Stylised Monologue

Monday, 13 May 2013

The Stylized Guide To Frida Khalo Eyebrows.

I was a late bloomer. In all bar one areas of my body, my development was the absolute loser in the race against that of my classmates. See, one or well, technically two, parts of me developed before my limbs, vocabulary, (still impending) sense of sensibility and even the ability to hold my head up on my own. I believe that when my parents had that very first scan, the gynaecologist told them "congratulation! you are expecting a healthy pair of eyebrows".

In an unfortunate turn of events, I was about to spend the next decade and a half of my life in a world that frowned upon brows... With Caragh Delevigne and Lily Collins still swimming in their fathers' ballsacks, the only time you saw more than approximately 15 hairs covering a woman's eyes was in before shots on laser clinic ads, threading salons and ugly-duckling-turns-into-a-swan type plots in American films (you know the story, bushy browed nerdy girl gets a good ol' plucking, high shine barbie-esque skirt and subsequently the class stud. Or, Anne Hathaway is revealed as the next to throne of an inexistent country and like any good Queen to be, she knows that her politics and eyebrows can't both meet in the middle). My classmates would trim theirs down to absolutely nothing thus making mine look even more like a pair of yetis naping over my eyes, in comparison. The more I hated them the more they started liking each other. Like a couple entangled in a secret affair, knowing they should keep apart seemed to work like an aphrodisiac that drew them closer and closer together . My mother was like a watchdog, every time I had as much as pulled a single hair out she would yell at me and tell me I'm ruining my face. [Real time fun fact: She just walked in, asked me what I was writing about and said : don't you dare write portray me as harsh, I did you a favour]. In fear of getting yelled at, I let the secret browffair blossom until my 14th birthday. Eventually, like a scorned spouse I had enough. No amount of motherly screaming was going to stop me. Determined, I walked into a shop and straight to the hair removal section. Creams seemed messy, tweezers needed patience... and then finally, in the form of a pack of pink wax strips I found the Moses I needed to part the Red sea that had become of my eyebrows. Halleluja! And parted they did, only a tad too much. I waxed the top of my brows and the bottom of my brows, the sides of my brows, the middle of my brows... as a testament to the extend of their growth, all that waxing didn't quite leave me with a 1920's brow line, but it was certainly a bit too much. In immense fury my mum gave me photos of Frida Khalo and told me I should aspire to look like that. I thought she was insane. obviously. I decided to grow a fringe instead and put my brow vows behind me forever. Alas, the cow's lick on the right side of my head eventually had enough of the sharing of my hairline and the fringe had to be grown out. My naked eyebrows were once again exposed. I started compromising with them. You can grow as full and as wild as you like but you are in no way allowed to meet. The Moses like strips got substituted by the milder tweezers.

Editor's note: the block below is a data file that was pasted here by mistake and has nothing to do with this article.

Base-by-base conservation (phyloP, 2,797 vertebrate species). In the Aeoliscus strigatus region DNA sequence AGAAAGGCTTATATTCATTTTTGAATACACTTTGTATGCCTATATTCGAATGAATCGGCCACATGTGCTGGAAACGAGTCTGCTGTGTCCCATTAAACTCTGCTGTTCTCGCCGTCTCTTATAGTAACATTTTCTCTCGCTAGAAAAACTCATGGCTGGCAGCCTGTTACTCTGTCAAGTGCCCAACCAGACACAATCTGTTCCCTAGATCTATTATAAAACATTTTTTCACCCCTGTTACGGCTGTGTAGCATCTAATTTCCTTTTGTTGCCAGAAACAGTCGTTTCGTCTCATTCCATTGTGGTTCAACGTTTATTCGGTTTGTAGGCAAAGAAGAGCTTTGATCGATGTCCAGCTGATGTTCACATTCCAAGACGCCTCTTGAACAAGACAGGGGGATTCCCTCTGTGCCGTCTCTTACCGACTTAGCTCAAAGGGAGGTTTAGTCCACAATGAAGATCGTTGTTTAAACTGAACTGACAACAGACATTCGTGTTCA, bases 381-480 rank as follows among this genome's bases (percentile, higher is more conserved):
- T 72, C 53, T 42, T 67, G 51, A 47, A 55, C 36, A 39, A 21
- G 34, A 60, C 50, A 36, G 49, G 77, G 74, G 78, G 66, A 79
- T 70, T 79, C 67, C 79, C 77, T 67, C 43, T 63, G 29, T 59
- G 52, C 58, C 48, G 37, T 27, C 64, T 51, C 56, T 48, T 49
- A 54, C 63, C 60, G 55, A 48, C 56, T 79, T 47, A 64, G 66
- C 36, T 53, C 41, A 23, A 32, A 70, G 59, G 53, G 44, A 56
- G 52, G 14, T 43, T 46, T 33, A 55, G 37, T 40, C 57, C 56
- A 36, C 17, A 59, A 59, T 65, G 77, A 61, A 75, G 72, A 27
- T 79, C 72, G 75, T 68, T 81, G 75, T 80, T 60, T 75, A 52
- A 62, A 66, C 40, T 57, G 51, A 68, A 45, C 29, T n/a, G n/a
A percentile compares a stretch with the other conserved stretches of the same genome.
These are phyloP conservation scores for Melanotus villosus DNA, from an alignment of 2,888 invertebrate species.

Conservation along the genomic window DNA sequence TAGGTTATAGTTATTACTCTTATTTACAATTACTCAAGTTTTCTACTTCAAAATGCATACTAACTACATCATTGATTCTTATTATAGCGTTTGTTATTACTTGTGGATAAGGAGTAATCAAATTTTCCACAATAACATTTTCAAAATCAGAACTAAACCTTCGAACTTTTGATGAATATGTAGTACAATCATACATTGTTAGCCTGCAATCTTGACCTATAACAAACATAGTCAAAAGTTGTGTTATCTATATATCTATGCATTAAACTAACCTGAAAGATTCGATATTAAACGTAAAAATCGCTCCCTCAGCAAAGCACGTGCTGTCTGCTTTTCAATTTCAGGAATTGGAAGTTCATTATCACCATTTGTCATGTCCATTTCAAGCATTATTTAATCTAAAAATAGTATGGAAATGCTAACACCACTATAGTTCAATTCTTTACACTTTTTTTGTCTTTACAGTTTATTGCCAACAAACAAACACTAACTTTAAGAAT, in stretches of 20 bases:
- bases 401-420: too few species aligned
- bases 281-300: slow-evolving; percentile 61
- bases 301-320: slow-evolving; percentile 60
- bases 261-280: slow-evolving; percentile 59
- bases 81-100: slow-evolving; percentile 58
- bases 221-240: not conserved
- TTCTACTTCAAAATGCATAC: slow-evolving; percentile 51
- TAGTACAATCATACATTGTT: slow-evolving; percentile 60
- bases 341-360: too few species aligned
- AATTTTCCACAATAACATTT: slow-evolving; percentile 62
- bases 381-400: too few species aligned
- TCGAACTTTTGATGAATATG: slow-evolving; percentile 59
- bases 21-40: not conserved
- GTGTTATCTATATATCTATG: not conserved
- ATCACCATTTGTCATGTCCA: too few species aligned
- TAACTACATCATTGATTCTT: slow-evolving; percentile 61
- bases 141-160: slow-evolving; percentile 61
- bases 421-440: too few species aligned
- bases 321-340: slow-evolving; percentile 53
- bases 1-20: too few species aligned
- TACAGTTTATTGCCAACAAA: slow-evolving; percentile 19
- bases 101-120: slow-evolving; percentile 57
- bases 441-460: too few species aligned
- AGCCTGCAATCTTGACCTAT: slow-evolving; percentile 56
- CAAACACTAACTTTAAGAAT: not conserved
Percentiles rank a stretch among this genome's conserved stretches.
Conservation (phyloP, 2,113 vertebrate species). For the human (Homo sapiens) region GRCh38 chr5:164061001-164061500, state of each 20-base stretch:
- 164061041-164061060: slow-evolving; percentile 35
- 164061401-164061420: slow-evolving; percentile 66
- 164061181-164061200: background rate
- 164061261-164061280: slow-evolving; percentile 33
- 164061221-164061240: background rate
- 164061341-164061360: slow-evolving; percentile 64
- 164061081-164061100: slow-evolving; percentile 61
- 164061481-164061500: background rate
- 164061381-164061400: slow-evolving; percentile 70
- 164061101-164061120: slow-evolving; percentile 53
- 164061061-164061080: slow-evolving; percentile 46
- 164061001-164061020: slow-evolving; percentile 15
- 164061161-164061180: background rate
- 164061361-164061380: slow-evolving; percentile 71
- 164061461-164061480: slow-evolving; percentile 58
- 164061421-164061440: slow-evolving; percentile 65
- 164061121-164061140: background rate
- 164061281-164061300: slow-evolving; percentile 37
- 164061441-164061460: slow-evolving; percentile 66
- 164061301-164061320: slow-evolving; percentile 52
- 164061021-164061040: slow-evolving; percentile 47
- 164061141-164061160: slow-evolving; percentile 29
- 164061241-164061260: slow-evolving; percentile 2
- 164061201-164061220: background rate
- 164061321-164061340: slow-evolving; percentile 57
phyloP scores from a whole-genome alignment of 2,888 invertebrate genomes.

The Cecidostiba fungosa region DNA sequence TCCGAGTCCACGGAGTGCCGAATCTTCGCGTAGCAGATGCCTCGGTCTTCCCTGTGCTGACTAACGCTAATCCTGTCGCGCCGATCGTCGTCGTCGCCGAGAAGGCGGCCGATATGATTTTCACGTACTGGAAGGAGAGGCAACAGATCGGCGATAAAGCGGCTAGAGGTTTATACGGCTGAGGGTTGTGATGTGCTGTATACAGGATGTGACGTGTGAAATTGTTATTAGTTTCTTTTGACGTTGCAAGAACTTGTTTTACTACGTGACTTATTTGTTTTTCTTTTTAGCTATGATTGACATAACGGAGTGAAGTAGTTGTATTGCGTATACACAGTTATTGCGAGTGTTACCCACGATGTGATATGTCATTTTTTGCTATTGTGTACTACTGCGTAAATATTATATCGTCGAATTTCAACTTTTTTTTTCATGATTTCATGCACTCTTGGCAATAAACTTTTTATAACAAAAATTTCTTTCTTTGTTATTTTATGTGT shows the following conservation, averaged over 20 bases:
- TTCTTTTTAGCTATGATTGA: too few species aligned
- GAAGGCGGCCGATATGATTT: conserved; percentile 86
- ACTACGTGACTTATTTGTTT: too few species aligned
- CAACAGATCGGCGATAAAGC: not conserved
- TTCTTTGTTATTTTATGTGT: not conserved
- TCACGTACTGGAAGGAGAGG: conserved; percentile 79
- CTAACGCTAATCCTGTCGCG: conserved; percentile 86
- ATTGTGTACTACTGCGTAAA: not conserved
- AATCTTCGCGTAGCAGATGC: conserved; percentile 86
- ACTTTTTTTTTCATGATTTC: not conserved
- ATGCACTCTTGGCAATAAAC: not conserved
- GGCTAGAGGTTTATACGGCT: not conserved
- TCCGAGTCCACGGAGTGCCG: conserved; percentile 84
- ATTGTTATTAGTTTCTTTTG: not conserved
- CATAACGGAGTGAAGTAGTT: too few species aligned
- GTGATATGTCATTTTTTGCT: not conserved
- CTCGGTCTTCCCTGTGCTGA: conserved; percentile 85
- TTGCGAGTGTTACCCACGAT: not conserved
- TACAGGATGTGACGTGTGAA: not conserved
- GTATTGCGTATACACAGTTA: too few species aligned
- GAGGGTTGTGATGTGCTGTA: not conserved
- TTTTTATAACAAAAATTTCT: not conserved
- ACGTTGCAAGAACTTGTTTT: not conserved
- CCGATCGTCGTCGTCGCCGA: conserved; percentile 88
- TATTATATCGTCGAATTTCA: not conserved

And then something magical happened. (Ok in reality it was to be expected as trends tend to get recycled.) BIG BROWS HIT THE SCENE. The bigger the better. At first it was the icons, then the runways and then the people.

Big browed ladies rejoice. People are now TRYING to achieve what we've been fighting off. And, hey slim browed blond girl in the 6th grade, you know when you told me to sort my eyebrows out? IN YOUR FACE.

So now, I can embrace my true self, I can become the person I was always meant to be...

Estoy Fridha, por favor conocerte.

Friday, 10 May 2013

And then there were three...

I know parents lose their children and children lose their parents. I know there are deeper cuts and sorer wounds. I know life can be cruelly unfair on the fate stricken. I know that our pampered little dog dying peacefully in the arms of the people she loved the most at the grand age of 17 and a half doesn't compare to all these. But she was part of our family. A family that is, at the moment, feeling loudly incomplete in a house that’s never been so quiet. Our bodies don’t seem to know the news that our brains and hearts are struggling with, so we still walk carefully around the corner she used to sleep by in fear of stepping on her long playful tail. I know she was just a dog to you. But she was so much more to me. I had expected the lack of empathy but I’ve been shocked by the inexistence of sympathy and understanding. We found her when I was 8, she was the best present I have ever received, a present that kept on giving, selflessly. We became four. We grew older, wiser, sillier. We changed schools, universities, jobs, houses, cities and countries. I turned from a child into a teenager into a young adult into an adult. She turned from an adorable yet piranha like puppy with a crazy penchant for chewing, into a chubby adult dog with short legs and a tail that smiled to everyone, into a skinny old lady that would refuse to put a single paw forward unless the whole group was together.  She gave us love, happiness and countless slobbery kisses throughout it all. The day we got her was nearly 18 years ago. 18 years that flew by. Today we were left three. We are happy she was so loved until the end, beyond the end… We’re happy that we are alive, well and able to carry her memory. I know I didn't lose a parent or a child and for that I am so so so grateful. I know they say she was ‘just a dog’ but we’re heart broken. I never realised being grieved was a privilege reserved exclusively for the two legged. She will always be a beauty.